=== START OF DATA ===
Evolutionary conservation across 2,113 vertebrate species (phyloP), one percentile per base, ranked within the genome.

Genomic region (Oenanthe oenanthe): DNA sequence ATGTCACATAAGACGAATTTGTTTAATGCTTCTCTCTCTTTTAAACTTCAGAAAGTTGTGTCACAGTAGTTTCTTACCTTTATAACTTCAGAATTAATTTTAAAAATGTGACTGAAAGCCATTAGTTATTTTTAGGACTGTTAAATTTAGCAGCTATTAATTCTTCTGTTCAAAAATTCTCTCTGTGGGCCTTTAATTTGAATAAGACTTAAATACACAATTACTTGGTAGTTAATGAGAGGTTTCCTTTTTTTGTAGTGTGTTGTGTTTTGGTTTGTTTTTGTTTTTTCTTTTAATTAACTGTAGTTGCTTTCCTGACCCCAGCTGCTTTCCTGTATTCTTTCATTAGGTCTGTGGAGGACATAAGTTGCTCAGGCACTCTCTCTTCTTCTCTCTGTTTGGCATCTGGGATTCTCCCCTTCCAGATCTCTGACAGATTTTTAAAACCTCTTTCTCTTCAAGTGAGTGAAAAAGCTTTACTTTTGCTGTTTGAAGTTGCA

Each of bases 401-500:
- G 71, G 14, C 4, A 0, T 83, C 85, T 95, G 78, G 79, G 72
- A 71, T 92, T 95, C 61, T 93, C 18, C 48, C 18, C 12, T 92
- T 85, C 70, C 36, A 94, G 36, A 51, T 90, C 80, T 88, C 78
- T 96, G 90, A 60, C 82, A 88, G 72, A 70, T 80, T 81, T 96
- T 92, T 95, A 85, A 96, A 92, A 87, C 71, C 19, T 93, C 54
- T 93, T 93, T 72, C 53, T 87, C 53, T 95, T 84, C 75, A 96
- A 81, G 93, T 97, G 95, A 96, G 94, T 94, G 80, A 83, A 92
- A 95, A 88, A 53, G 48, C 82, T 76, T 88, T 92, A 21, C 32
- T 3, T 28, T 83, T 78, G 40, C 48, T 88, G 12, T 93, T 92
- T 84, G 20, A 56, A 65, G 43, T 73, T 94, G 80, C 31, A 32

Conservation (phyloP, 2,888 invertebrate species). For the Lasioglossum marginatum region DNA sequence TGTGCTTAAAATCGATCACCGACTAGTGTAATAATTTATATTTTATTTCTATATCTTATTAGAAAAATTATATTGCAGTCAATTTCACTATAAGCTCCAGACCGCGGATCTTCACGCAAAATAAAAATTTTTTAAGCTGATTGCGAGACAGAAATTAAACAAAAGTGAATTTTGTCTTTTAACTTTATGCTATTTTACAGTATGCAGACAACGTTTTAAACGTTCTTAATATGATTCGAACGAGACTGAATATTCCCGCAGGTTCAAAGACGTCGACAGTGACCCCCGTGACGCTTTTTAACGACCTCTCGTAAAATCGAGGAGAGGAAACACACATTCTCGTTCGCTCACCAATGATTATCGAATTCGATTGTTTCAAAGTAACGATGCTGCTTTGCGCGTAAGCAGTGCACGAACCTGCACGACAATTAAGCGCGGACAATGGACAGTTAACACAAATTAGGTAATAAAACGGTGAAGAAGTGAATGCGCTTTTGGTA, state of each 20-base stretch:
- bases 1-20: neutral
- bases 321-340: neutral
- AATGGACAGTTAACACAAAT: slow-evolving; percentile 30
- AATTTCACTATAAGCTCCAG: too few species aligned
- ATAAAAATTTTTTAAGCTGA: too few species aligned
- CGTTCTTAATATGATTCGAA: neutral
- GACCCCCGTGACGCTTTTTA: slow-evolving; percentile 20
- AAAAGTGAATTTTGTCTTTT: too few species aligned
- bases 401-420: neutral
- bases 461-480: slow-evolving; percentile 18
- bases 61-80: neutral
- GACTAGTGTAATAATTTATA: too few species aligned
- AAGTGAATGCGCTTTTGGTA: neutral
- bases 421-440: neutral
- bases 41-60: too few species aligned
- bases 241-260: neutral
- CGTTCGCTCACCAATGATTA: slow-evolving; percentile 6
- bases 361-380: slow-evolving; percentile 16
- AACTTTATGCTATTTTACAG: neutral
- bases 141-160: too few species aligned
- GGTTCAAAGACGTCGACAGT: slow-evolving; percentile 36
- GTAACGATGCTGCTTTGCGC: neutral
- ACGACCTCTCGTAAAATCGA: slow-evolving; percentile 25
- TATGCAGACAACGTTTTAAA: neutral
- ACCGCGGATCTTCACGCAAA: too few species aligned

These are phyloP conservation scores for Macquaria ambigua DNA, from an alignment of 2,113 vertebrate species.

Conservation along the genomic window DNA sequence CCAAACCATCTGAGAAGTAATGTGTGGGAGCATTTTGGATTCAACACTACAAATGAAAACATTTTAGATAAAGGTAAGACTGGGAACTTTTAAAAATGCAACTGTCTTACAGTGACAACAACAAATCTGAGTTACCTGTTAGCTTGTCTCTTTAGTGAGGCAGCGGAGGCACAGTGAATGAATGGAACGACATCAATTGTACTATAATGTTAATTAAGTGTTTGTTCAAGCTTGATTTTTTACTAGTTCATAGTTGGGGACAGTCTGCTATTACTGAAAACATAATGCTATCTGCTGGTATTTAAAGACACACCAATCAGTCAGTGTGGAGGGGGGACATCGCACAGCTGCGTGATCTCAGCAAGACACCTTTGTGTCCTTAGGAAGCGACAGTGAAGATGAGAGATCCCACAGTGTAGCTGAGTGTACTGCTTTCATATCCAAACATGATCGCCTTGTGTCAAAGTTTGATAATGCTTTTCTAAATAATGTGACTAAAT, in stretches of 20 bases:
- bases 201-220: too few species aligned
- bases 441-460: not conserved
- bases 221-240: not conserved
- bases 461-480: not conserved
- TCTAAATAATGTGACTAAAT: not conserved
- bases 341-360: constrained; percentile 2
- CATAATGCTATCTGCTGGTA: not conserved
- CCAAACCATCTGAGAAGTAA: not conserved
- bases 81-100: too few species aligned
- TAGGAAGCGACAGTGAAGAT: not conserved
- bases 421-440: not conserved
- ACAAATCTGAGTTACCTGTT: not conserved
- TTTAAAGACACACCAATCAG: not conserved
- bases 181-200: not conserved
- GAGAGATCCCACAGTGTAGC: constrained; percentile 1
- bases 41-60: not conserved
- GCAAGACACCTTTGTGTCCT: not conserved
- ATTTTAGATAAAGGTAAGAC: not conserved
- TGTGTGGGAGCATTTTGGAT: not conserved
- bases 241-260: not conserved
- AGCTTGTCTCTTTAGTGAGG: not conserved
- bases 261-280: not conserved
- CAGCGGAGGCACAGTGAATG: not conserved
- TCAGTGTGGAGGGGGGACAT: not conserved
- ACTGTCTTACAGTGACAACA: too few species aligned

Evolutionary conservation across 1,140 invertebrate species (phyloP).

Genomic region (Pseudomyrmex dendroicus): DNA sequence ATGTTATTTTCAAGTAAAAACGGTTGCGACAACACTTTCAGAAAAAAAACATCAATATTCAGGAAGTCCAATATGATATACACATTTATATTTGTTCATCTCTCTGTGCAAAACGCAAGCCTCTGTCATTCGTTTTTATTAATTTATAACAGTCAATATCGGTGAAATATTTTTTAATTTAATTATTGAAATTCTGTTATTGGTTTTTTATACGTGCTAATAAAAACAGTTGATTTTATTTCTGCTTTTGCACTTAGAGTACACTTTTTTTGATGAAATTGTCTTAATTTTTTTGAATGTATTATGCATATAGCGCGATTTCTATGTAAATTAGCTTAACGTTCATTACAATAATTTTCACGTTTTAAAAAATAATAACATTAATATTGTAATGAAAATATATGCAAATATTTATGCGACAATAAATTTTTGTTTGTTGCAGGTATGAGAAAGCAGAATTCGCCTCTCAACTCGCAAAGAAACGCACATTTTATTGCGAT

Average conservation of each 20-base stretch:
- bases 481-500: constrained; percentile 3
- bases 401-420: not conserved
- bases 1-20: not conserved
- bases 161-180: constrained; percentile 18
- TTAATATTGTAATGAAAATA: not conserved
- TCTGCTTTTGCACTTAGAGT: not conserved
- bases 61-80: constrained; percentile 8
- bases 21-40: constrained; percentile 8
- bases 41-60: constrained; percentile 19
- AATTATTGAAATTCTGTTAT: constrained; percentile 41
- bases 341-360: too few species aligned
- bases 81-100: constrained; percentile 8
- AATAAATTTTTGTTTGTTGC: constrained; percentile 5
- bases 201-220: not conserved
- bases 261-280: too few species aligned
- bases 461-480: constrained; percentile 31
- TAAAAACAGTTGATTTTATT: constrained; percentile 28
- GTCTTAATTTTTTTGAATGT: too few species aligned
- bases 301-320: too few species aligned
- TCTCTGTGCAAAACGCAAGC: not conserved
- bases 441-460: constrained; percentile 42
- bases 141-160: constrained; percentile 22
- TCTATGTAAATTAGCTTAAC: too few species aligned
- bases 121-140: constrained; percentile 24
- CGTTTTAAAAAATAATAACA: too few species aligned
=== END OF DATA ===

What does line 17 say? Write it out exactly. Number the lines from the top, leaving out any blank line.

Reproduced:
- AATGGACAGTTAACACAAAT: slow-evolving; percentile 30